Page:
Benches front the house, on one of which repose two adorable tiny black kittens – the sweetest little things – but they do not like Shera, Beate’s dog, who, however, is very patient, as always, and leaves them well alone after an initial bout of barking.
After taking photographs, we walk back down the mountain to the boat, which takes us up the fjord to another mountain trail. Ferns and high grass and trees surround our narrow track – and up, up, up we climb. Presently the trail becomes more and more difficult. We climb over huge moss-covered boulders, up steep, steep paths, grass covered – stones line our way, slicked with moss and dew, and tricky. Up, up, up we go, through wild raspberry, blackberry and blueberry bushes – the berries are delicious with that wild woodsy flavor.
The trail becomes steeper and steeper, and eventually one by one, we turn back to the boat.
! am drenched in perspiration by the time I make it back down. What an experience; I am climbing down alone, and keep hoping I won’t miss the trail. Never was I so happy to see a ferry!
We ferry back to Vik, where a taxi is waiting to drive us back to Balestrand. Back earlier than expected, we actually have a couple of hours to clean up for dinner. Then we pack for an early launch back to Bergen on Saturday.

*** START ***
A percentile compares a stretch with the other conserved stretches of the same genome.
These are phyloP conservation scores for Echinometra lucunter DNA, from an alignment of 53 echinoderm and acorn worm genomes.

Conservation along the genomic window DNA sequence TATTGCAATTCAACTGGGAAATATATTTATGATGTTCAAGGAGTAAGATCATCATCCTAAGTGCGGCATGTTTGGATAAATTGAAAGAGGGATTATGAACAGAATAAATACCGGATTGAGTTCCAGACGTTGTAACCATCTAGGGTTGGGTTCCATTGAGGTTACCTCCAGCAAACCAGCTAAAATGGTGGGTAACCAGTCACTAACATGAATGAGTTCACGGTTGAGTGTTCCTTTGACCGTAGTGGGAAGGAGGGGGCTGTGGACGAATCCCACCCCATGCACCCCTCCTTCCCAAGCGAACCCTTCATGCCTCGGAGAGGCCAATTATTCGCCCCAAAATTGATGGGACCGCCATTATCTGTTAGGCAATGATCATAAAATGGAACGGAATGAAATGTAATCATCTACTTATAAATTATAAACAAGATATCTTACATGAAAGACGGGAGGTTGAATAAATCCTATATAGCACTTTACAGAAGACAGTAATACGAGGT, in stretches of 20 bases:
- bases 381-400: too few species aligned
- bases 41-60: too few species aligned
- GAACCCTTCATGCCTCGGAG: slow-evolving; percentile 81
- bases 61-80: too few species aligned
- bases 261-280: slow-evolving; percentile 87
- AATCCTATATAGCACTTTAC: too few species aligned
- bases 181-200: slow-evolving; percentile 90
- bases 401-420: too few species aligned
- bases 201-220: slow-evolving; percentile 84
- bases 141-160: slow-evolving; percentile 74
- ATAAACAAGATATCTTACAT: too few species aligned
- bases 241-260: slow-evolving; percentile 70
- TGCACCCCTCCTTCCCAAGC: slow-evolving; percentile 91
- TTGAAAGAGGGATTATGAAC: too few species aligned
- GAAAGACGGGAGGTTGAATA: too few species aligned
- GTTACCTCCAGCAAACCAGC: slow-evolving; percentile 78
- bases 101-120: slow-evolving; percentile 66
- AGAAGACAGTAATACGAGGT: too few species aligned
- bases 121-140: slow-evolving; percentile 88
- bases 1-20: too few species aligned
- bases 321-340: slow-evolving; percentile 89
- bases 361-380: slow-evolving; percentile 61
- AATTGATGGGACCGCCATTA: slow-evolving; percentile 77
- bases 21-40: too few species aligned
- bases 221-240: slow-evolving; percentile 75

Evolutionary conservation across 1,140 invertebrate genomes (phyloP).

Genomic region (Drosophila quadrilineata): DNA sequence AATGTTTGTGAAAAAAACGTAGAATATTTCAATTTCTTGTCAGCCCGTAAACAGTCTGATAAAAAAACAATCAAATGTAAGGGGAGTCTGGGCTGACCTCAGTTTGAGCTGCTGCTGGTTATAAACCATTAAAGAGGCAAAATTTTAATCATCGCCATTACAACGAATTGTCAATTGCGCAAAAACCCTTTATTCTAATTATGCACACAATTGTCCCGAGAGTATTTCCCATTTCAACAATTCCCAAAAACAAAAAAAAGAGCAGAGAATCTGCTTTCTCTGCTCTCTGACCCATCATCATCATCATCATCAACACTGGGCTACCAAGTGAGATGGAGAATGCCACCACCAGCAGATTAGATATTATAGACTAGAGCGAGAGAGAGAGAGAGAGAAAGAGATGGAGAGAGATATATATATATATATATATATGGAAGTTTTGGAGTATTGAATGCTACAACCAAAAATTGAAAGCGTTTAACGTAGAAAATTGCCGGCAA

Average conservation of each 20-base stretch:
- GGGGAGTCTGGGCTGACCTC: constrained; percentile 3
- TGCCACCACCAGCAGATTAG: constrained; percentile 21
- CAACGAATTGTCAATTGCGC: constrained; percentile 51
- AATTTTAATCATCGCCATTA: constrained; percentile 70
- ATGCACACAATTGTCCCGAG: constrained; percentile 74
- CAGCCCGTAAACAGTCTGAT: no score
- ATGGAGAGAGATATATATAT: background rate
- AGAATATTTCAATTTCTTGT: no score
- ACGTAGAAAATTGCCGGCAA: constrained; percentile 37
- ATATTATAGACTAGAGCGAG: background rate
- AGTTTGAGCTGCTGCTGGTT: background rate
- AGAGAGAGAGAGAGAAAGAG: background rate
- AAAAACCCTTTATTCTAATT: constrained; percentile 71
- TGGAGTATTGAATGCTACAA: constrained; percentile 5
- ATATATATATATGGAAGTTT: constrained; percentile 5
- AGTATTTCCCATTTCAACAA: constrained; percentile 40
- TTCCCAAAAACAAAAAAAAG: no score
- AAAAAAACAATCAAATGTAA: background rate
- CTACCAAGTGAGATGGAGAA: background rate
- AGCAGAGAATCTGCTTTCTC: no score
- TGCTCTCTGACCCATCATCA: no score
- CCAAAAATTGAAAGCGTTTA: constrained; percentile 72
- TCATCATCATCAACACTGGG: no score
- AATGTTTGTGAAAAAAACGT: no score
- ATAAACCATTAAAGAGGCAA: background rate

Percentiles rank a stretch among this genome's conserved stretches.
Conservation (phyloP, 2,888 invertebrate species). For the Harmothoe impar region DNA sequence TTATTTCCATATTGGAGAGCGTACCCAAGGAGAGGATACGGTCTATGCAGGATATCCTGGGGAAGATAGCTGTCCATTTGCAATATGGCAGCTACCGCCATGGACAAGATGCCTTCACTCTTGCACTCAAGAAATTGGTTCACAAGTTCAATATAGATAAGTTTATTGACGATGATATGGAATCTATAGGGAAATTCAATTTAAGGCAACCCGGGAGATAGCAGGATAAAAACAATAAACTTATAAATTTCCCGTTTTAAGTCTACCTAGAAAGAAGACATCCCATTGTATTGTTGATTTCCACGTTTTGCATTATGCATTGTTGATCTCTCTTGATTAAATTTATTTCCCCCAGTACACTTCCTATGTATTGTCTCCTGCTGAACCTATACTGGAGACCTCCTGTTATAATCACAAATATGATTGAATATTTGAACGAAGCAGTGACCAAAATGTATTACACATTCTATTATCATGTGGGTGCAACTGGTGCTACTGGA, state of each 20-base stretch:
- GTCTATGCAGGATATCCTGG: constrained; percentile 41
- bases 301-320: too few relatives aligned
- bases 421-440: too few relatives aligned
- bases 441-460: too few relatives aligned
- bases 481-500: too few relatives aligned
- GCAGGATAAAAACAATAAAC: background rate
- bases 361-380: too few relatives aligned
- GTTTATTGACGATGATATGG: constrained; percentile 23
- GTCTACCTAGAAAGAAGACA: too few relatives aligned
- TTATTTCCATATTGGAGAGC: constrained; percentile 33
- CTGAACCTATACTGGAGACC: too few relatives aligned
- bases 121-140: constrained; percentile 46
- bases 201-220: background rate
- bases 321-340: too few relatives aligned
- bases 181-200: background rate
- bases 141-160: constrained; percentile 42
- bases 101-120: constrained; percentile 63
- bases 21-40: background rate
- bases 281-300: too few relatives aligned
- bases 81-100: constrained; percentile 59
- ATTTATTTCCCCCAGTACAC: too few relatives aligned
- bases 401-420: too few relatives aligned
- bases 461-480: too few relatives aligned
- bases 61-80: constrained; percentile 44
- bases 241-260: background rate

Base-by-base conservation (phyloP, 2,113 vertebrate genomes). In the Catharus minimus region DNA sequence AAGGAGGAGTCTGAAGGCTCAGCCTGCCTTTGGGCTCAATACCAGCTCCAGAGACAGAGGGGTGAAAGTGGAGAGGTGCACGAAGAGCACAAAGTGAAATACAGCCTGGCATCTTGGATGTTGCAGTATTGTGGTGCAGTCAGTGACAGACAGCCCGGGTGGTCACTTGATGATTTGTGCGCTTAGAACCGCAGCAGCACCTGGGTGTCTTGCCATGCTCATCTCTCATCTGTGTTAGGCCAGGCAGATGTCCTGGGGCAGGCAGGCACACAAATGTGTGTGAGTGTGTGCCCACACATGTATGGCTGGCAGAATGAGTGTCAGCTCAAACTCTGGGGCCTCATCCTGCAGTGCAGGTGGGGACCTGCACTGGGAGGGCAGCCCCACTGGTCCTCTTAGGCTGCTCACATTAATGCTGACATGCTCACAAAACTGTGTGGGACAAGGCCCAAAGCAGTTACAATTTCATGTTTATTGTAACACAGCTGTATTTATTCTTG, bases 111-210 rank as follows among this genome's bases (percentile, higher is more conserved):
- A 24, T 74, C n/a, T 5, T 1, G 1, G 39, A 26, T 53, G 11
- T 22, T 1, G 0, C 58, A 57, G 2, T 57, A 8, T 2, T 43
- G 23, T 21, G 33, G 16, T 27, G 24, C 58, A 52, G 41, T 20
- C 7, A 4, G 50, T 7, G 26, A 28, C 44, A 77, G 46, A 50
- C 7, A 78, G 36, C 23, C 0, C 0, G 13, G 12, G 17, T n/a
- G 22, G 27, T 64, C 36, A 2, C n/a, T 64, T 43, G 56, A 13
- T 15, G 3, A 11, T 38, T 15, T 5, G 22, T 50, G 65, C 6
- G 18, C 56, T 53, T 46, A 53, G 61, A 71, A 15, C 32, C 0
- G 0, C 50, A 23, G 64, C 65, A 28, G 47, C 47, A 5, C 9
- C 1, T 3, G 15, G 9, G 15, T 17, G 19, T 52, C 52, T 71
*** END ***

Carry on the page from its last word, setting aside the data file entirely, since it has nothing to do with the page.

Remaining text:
Back to Bergen
Up at 6:15, we pack, zip down to breakfast, and roll our suitcases downhill to the landing by 7:45, where we board the ferry for a four-hour trip down the fjord back to Bergen. Unlike prior trips, we all stay downstairs many of us sleeping. The morning starts off cloudy, but ends sunny and hot.
My suitcases, which seemed relatively light at the beginning of the trip, now feel as if I am carrying two-ton weights within. It must be all the sweat and dirt packed on the socks and t-shirts!
!n Bergen, we say goodbye to our small group, then Diane and I roll our suitcases to the Admiral Hotel, overlooking the fjord, drop off our luggage and ramble round for a final farewell.
Then it’s back to the Admiral Hotel and my room, which is lovely, overlooking the fjord. However…noisy as all get out! If it’s not a ferry or catamaran revving up for an hour or two before actually leaving port, it’s the mass of people making merry at the top of their lungs – or someone on a bullhorn talking about who knows what ad infinitum – this town is unbelievably noisy, busy and social! And I can’t close the windows because it is TOO HOT! But I’ll survive – it’s been a great, great experience and adventure (oh, and now they’re setting off guns!)
Another observation: Some hotels, such as this one, do not put out soap, but rather have it in a wall dispenser in the shower. Not so good if you are sitting in the bathtub, and the soap is three feet above your head – it makes for some slippery moments!
Finally: I never saw a homeless person nor a stray animal on any streets in Norway.
I will never forget the incredible beauty of this country…so much unspoiled loveliness, you just have to be thankful you’ve seen what the natural world has to offer.